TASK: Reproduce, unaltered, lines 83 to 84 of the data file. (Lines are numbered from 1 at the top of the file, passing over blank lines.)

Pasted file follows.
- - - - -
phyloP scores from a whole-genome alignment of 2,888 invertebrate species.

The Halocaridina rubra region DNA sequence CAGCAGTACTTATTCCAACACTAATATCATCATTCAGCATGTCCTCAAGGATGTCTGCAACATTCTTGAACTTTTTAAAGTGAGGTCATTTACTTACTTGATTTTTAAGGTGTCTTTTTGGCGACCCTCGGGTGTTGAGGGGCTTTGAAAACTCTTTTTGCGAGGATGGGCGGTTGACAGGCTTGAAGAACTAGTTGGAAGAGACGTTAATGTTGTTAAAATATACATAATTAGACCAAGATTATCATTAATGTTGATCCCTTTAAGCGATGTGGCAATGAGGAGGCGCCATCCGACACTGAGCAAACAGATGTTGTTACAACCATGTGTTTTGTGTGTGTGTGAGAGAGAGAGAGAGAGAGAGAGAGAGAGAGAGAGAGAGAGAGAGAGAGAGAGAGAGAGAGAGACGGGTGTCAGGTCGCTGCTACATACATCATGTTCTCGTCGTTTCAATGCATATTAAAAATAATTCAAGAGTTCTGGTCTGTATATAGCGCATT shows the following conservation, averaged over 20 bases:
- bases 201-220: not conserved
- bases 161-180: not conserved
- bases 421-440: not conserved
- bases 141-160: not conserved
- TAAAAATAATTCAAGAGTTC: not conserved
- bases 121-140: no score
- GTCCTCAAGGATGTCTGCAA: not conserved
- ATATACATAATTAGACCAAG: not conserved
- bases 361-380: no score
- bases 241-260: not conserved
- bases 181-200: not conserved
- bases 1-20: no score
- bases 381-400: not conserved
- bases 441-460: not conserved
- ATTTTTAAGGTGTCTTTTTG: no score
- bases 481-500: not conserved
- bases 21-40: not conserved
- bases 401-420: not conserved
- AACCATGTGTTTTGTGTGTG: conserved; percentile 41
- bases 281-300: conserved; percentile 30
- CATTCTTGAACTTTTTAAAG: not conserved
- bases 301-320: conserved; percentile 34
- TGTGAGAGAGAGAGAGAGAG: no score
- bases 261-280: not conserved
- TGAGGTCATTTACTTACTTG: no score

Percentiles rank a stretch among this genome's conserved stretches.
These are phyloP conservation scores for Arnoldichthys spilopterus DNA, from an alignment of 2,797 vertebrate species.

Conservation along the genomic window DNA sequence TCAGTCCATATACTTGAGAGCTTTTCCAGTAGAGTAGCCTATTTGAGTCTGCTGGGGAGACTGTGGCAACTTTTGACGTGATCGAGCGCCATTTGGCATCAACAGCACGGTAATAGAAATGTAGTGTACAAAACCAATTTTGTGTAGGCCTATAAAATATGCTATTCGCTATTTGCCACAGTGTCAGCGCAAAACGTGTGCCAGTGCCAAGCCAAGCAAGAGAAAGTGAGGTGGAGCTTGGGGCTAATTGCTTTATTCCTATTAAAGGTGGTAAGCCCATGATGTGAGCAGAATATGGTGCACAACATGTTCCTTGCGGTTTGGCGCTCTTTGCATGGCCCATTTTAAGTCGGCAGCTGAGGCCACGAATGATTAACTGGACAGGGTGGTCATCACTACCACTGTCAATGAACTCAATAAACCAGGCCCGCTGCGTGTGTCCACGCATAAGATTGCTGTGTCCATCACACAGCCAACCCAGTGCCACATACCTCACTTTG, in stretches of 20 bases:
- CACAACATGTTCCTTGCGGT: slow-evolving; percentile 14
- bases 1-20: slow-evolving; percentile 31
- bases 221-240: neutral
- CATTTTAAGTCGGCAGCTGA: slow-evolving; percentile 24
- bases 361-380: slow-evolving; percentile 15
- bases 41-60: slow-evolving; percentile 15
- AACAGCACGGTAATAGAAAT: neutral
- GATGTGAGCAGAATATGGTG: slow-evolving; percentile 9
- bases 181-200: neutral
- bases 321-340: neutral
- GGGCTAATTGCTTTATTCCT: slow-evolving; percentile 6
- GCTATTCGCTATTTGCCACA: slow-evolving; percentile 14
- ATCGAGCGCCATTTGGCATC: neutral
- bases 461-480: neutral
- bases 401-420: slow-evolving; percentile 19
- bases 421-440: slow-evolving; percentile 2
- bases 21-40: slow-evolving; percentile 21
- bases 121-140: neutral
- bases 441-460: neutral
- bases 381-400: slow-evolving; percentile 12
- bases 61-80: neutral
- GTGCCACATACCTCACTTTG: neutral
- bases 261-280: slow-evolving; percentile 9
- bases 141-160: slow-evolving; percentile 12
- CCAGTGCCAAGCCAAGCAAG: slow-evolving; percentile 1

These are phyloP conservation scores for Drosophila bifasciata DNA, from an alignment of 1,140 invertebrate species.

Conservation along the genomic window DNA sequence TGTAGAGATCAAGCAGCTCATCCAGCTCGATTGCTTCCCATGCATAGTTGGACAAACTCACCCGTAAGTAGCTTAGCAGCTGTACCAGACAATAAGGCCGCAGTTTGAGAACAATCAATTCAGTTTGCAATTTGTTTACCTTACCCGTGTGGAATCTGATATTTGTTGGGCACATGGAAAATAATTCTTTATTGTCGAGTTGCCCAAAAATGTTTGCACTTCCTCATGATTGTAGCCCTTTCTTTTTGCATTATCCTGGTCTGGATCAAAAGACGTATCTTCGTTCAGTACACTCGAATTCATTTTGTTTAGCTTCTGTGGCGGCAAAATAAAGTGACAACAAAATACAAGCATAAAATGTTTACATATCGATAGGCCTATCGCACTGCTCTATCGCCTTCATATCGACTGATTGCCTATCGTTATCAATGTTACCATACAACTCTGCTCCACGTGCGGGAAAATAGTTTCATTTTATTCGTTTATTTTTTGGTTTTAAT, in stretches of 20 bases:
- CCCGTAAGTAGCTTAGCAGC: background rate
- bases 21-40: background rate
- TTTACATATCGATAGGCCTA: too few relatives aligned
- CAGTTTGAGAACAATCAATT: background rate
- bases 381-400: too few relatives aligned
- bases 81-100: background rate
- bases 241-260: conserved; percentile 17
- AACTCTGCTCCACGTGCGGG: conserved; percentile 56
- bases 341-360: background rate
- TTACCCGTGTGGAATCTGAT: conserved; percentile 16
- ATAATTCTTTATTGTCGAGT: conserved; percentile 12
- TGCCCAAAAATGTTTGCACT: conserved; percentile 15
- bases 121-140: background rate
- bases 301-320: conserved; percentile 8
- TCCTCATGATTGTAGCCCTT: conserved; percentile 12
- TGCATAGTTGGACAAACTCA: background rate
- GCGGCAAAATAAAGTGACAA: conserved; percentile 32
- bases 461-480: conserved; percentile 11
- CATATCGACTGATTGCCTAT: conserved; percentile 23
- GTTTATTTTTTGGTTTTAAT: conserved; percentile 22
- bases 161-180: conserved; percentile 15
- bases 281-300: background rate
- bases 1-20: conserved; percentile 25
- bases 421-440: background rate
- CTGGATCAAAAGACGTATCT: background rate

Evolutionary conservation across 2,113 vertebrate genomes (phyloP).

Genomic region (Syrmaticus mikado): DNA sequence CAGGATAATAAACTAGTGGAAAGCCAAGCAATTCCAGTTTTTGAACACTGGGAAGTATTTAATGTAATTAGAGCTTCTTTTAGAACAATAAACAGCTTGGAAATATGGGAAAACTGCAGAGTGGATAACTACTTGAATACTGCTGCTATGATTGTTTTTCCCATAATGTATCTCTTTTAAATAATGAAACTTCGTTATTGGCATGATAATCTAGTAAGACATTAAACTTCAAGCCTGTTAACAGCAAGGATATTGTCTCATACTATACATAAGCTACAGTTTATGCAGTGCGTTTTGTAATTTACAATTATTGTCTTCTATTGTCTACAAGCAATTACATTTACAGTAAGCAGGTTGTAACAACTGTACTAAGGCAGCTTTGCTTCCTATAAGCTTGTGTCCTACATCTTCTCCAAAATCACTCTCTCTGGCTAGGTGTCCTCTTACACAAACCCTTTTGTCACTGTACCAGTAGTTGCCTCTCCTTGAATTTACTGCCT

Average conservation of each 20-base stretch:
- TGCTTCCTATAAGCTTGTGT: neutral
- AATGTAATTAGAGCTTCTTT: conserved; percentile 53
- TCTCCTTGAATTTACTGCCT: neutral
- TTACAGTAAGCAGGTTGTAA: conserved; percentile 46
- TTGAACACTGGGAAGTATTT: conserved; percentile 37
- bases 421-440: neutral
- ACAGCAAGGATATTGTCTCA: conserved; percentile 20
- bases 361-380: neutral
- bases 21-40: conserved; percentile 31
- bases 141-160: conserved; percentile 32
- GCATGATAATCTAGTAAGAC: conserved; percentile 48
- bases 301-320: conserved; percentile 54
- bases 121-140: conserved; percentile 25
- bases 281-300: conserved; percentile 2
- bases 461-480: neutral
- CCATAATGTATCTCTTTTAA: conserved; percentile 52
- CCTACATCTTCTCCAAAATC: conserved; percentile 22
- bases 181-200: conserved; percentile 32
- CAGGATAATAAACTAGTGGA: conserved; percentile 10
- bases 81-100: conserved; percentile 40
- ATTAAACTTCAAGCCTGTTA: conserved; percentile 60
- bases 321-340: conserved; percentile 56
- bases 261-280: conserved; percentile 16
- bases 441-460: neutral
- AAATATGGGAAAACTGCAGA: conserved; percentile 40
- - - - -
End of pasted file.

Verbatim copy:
Evolutionary conservation across 2,113 vertebrate genomes (phyloP).

Genomic region (Syrmaticus mikado): DNA sequence CAGGATAATAAACTAGTGGAAAGCCAAGCAATTCCAGTTTTTGAACACTGGGAAGTATTTAATGTAATTAGAGCTTCTTTTAGAACAATAAACAGCTTGGAAATATGGGAAAACTGCAGAGTGGATAACTACTTGAATACTGCTGCTATGATTGTTTTTCCCATAATGTATCTCTTTTAAATAATGAAACTTCGTTATTGGCATGATAATCTAGTAAGACATTAAACTTCAAGCCTGTTAACAGCAAGGATATTGTCTCATACTATACATAAGCTACAGTTTATGCAGTGCGTTTTGTAATTTACAATTATTGTCTTCTATTGTCTACAAGCAATTACATTTACAGTAAGCAGGTTGTAACAACTGTACTAAGGCAGCTTTGCTTCCTATAAGCTTGTGTCCTACATCTTCTCCAAAATCACTCTCTCTGGCTAGGTGTCCTCTTACACAAACCCTTTTGTCACTGTACCAGTAGTTGCCTCTCCTTGAATTTACTGCCT